"That and a nickel will get you a cup of coffee" now only makes sense if the "that" is a two-dollar bill. Starting later next week, Starbucks Corporation (NASDAQ:SBUX) customers are going to need to add in yet another dime to that proverbial equation. The company announced that, on the same day it updates its menus with new calorie counts, it's going to update the prices of a few drinks, too.
While many headlines are focusing on the fact that coffee bean prices are down, that overlooks the fact that coffee costs make up a relatively small amount of what Starbucks Corporation (NASDAQ:SBUX) puts into a cup. A spokesperson said beans account for just 10% of your overall coffee cost. So why the increase, and can consumers expect more of these increases from other companies?
What's in that cup? If you buy a regular coffee, you cover three costs -- beans, water, and time. Most customers buying regular coffee shouldn't see increases, and those who do will see a small $0.10 increase in the cost of a cup. In other drinks, the contents get much more complex, and the costs get higher.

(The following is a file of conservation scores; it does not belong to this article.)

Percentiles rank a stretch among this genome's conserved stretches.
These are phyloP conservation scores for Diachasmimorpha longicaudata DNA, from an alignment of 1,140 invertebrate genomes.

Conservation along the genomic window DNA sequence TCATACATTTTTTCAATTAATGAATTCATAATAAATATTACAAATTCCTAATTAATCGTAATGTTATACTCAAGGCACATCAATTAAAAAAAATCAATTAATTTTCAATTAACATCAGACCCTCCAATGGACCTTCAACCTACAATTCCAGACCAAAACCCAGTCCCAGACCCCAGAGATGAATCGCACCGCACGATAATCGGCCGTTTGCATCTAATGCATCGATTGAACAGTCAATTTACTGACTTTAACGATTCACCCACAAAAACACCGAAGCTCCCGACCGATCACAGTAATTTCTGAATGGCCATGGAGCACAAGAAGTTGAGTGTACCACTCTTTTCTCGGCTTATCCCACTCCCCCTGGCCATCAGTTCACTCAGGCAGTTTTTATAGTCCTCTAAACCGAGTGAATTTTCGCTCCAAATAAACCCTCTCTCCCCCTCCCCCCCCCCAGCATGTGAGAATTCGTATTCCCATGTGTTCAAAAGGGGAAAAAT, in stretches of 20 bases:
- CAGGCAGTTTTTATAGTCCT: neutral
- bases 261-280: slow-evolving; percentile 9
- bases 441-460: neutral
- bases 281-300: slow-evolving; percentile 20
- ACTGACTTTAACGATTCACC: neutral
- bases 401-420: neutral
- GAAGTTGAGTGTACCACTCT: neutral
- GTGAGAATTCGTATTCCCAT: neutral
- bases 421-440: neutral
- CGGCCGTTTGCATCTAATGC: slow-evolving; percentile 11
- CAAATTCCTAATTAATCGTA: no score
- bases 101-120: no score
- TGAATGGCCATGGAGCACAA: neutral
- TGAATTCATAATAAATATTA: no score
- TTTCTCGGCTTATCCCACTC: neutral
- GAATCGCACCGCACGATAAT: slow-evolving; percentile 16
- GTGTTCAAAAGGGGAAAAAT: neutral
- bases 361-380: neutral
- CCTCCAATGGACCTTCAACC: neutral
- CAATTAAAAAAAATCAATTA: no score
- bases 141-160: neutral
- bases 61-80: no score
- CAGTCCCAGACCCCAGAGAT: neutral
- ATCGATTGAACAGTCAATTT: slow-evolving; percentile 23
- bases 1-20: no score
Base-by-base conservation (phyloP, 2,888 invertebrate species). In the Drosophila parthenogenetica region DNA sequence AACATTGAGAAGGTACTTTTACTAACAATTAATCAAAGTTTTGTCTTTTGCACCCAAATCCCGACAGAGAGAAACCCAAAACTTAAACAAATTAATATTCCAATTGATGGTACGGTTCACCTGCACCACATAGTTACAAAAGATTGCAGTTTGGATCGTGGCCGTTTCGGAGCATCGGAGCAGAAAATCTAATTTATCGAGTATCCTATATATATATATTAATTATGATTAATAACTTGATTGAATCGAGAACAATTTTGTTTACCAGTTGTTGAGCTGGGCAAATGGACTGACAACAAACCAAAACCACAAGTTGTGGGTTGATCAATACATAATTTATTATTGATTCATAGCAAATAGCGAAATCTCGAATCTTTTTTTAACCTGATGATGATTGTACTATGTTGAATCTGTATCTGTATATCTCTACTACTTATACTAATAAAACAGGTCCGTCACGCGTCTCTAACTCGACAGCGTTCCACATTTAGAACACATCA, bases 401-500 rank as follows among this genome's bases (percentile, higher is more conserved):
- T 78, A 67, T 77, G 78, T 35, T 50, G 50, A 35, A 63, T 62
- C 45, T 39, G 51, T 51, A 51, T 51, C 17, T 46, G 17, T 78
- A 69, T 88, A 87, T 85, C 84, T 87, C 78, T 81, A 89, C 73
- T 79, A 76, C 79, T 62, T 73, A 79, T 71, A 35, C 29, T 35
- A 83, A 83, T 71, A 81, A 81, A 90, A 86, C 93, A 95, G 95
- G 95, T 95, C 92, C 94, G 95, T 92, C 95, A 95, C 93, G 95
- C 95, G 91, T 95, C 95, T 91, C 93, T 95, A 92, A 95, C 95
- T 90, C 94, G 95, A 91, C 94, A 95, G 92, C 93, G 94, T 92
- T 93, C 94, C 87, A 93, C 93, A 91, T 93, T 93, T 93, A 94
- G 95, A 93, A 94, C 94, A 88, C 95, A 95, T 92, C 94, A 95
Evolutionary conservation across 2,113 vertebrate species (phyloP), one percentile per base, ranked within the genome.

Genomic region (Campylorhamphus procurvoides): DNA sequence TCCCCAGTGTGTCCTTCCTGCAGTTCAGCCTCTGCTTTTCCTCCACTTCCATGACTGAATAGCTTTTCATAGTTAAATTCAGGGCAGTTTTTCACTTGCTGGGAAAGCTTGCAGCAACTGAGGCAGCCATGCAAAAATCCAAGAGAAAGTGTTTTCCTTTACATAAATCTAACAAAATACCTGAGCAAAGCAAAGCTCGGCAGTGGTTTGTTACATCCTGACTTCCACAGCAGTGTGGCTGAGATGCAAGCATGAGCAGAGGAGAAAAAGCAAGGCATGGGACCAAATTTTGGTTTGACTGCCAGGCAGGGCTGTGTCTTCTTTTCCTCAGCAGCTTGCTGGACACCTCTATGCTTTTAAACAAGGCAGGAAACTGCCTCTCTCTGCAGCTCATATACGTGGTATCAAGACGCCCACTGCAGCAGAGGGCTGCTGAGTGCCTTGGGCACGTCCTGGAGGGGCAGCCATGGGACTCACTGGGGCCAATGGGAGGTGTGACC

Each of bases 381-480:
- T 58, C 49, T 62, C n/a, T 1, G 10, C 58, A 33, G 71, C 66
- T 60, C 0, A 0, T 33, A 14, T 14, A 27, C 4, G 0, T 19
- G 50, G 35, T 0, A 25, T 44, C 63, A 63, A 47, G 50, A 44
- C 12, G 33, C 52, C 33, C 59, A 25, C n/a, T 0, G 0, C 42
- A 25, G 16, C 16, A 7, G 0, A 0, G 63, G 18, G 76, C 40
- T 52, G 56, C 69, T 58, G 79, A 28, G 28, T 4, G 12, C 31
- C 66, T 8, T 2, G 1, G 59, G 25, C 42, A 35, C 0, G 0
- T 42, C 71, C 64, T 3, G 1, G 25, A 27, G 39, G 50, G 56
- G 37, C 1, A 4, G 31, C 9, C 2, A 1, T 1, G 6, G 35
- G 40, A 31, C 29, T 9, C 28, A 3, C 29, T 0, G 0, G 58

Milk is one of the main ingredients in a functioning coffee shop. As McDonald's Corporation (NYSE:MCD) and others get in on the act, more and more customers are exposed to non-standard coffee -- milk-based drinks, for the most part. With milk running at a healthy $3.40 per gallon, coffee companies are spending a huge amount on dairy. On top of that, milk prices may see increases over the coming years, as legislation comes to the table that would help farmers charge more for milk in the future.
The rising cost of milk, more so than coffee, would severely affect the margins of coffee retailers. McDonald's Corporation (NYSE:MCD) has already suffered from declining margins for the past three quarters, and a hit to the higher-margin coffee business would cause serious pain.
Prices on the rise That's why it's likely we'll be seeing price increases all over the place in the coming years. As milk prices increase, and coffee continues to climb, everyone is going to feel the pinch. Although coffee itself doesn't make up much of Starbucks Corporation (NASDAQ:SBUX)' cost, it does play a role.
Right now, major coffee-growing regions are experiencing new bouts of disease, such as leaf rust. The disease covers plants in an orange powder and kills off plants at an alarming rate -- and it's now spreading in Central America.